Women Whose Ministry & Leadership Paul Affirmed: Phoebe

27 Dec

I am currently studying for my blog on 1 Timothy 2, which is the passage most frequently used to limit women in leadership.  In that chapter we find the only explicit prohibition on Women teachers in the entire Bible.  Yes, I really just said that… the ONLY explicit restriction in all sixty-six books of the Bible.  Part of my premise- with regard to that particular passage- is that it should be read in conjunction with, and in light of, all the passages in which Paul affirms women in leadership.  However, it may be difficult for readers to do that, if they are not familiar with such affirmations in Scripture.  Thus, in preparation for the big “Shi-bang,” we will begin, first, with Romans 16.

In the first 16 verses of this chapter, Paul gives a list of 27 people.  Ten of them are women.  More than one third of the people Paul either wished to greet or commend are female.  In a male dominated culture, that alone is worth mentioning.  However, what is more significant is the way he speaks of these women and the titles he gives them.  Today, we’ll be looking at Phoebe.

PhoebeImage

Phoebe is the first person Paul mentions.  The title she is give varies upon one’s translation.  She is called a “servant” (NASB, CEB, ESV, KJV), “minister” (Darby), “deaconess” (Amplified, RSV,), “leader” (CEV), “helper” (Expanded, NCV, New Life Version), one who “has devoted her services” (Knox Bible), and “deacon” (NIV, NLT, NRSV).  In Greek she is called a diakonos.  Between all of Paul’s letters (at least all those tradition holds as Pauline), he uses diakonos a total of 23 times.  In the KJV- which I use along with Strong’s Lexicon/Bible Dictionary), diakonosis translated as servant ONLY when used in reference to Phoebe.  Three times it is used to refer to a deacon.  The rest are ALL translated at minister.  This is interesting since there is no contextual evidence to suggest “servant” is a more appropriate translation than “minister.”  Granted, newer translations use servant for diakonos much more frequently.  Personally, I feel that diakonos is best translated as servant, minister or deacon (in that order).  Deaconess, no matter how similar, in my humble opinion, is a poor choice because the Greek term is masculine, thus it would be inappropriate to make it feminine in English.  However one chooses to translate this word, it’s essential that we recognize Phoebe was being recognized with a title Paul ascribed to himself.  In 1 Timothy 3 we even see a list of qualifications for anyone who wished to become a deacon.  Clearly, Phoebe was not merely a helper or a good Christian woman.  She was a servant, perhaps even a minister.  Paul even names the church in which she served.  Paul goes on to commend this woman, and calls the church to show her hospitality and to help her in any way she requires, because has provided such help to others, even Paul.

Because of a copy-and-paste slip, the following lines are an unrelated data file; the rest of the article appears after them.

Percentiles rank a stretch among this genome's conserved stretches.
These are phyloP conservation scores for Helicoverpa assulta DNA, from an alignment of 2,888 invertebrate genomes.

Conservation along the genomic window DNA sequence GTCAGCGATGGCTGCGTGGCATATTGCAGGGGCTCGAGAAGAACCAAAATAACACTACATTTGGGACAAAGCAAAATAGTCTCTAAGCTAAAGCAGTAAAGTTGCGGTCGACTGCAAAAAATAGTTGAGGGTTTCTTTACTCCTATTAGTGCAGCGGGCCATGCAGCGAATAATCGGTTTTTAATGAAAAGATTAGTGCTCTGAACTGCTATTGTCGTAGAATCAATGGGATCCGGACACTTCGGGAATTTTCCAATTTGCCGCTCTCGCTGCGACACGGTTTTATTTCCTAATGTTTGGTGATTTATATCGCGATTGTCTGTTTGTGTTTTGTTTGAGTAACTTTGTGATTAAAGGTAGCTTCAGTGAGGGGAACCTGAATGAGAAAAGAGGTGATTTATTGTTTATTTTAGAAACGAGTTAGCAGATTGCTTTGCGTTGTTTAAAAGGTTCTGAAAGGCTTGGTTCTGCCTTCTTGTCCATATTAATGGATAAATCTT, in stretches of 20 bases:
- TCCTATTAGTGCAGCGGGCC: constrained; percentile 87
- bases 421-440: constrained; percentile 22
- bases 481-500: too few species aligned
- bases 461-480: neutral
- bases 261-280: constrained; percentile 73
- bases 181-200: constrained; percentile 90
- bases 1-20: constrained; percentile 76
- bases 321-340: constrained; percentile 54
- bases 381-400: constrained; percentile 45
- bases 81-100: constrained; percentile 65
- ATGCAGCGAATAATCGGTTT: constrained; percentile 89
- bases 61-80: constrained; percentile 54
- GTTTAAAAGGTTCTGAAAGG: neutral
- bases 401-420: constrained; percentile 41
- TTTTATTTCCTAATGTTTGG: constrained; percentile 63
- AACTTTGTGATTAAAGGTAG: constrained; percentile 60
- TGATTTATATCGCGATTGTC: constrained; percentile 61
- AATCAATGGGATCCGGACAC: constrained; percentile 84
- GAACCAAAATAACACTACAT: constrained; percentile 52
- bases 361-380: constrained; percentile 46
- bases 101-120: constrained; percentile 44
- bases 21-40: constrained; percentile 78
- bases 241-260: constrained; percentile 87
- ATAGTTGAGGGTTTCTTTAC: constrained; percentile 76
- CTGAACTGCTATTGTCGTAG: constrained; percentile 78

Tradition also holds that Phoebe was the carrier of the letter to the Roman Church.  Thus, Paul was using these verses as a way of introducing her.  Paul’s introduction is also consistent with the way non-biblical authors introduced letter carriers.  The role of letter carrier conveys the level of responsibility Phoebe was entrusted with.  Some historians believe the letter carrier was also the first reader or “lector.”  This would make Phoebe the first expositor of the book of Romans!  While this is somewhat debatable, what is certain is that the letter carrier (even if he/she wasn’t the first reader), was privileged to know the author, as well as the author’s context and intent.  Thus, the letter carrier was the go-to persons for questions concerning the letter.   Here’s a great little article on the issue of letter carrying:  http://www.psephizo.com/biblical-studies/phoebe-carrier-of-pauls-letter-to-the-roman-christians/

 

There are some who have challenged the notion that Phoebe’s role as deacon equated her with some level of spiritual authority.  They also maintain that Paul’s prohibition on female teachers is transcultural and for all time.  To those people, I ask these questions:  If there is no authority in the office of deacon, then why was Paul so concerned that only appropriate candidates fill that office?  If women were not permitted to speak or teach under any circumstances, why does Paul choose a woman to be the letter carrier and perhaps even expositor?  What do you think?

2 Responses to “Women Whose Ministry & Leadership Paul Affirmed: Phoebe”

  1. Ian December 28, 2012 at 10:58 am #

    Kate, thanks for noting my article. Did you also read what I wrote about 1 Tim 2?

    • katemuhlbaier December 28, 2012 at 5:52 pm #

      Yes! I’ve just read them. Great work. I will definitely be referring to you again during this series. Blessings!

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